And next week, with the three cloud computing giants – Amazon.com Inc (NASDAQ: AMZN), Microsoft Corporation (NASDAQ: MSFT) and Alphabet Inc (NASDAQ: GOOGL) – all set to report earnings, the continued shift to the cloud will come into focus once more.
That’s because the three tech giants have seen their cloud divisions become a bigger and bigger portion of their overall businesses.
The Cloud makes sense
It’s no surprise given the convenience and cost benefits companies can realise when migrating data storage to the cloud.
According to the latest Morgan Stanley survey of Chief Information Offers (CIOs) of major corporations in the US, the majority of data storage continues to be in on-premise servers (see below).
Clearly, this is inefficient and the public cloud – which allows companies to leverage on major cloud computing providers to essentially ramp up or ramp down their data usage – is continuing to gain share.
Projected to make up 24% of application workloads by the end of this year, the jump to a forecast 37% by the end of 2024 means the runway for expansion in cloud is still large.
Worldwide, public cloud spending is set to rise 18% in 2021, according to tech consulting firm Gartner.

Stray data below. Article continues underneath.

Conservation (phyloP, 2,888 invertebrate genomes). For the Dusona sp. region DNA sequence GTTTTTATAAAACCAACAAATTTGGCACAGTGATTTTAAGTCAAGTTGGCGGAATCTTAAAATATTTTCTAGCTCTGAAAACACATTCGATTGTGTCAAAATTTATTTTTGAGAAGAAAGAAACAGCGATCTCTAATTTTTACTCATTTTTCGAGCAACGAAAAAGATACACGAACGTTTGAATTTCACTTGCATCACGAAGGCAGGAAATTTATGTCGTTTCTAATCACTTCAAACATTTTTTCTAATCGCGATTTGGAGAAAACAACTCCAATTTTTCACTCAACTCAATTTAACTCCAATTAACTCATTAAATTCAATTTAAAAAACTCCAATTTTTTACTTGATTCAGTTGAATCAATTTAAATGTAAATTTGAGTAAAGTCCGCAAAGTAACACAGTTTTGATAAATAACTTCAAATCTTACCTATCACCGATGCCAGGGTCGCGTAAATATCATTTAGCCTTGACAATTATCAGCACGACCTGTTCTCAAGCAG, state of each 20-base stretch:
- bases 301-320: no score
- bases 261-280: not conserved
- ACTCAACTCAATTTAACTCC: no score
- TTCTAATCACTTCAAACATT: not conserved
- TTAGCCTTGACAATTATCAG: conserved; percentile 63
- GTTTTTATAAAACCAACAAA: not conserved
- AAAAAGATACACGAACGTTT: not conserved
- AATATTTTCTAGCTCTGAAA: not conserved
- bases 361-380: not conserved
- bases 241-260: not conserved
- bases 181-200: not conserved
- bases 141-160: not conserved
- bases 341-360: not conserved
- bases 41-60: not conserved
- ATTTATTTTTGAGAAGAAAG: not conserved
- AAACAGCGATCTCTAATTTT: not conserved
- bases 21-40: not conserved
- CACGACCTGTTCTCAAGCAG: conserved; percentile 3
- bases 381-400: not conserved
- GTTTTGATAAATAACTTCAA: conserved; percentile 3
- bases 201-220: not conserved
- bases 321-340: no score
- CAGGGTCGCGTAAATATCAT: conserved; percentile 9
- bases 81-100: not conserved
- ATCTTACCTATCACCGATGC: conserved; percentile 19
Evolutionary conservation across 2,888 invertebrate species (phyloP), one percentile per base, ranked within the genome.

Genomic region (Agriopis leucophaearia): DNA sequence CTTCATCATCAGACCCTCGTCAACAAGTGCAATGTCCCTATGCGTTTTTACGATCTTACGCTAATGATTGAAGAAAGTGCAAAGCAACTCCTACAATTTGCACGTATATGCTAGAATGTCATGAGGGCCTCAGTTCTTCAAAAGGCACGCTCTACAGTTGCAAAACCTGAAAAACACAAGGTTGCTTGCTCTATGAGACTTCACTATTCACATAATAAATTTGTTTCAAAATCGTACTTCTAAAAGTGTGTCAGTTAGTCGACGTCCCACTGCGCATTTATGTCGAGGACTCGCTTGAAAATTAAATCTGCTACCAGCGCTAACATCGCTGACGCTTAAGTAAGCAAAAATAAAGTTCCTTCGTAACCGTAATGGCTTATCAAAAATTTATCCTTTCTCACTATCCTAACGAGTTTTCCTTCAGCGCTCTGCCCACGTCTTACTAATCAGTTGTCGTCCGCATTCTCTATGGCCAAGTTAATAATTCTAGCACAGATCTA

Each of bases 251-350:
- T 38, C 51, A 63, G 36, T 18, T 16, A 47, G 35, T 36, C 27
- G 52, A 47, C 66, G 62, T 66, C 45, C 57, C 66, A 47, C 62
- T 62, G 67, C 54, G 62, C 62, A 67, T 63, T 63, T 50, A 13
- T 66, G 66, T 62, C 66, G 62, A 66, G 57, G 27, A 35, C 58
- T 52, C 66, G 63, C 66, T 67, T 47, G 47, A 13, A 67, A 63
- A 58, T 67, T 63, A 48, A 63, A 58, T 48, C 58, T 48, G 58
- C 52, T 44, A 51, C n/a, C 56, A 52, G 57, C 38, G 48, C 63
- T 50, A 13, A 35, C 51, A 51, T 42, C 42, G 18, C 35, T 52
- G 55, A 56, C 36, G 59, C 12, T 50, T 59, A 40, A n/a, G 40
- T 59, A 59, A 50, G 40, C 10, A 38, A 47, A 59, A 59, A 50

It also predicts that 70% of organisations already using the cloud plan to increase cloud spending given the increased demand following Covid-19 – a sign that this demand is likely to last.
Remember that, in the US, a whole ecosystem of Software-as-a-Service (SaaS) companies operate services that are “cloud native”, with many seeing continued growth as the US economy opens up.
For the cloud computing industry as a whole, while the global pandemic accelerated the cloud migration, there’s clearly still plenty of the journey left to be completed. Long-term investors should take note.
Source: Morgan Stanley Q2 2021 CIO survey
Disclaimer: ProsperUs Head of Content Tim Phillips owns shares of Microsoft Corporation.
Tim, based in Singapore but from Hong Kong, caught the investing bug as a teenager and is a passionate advocate of responsible long-term investing as a great way to build wealth.
He has worked in various content roles at Schroders and the Motley Fool, with a focus on Asian stocks, but believes in buying great businesses – wherever they may be.
In his spare time, Tim enjoys running after his two year-old son, playing football and practicing yoga.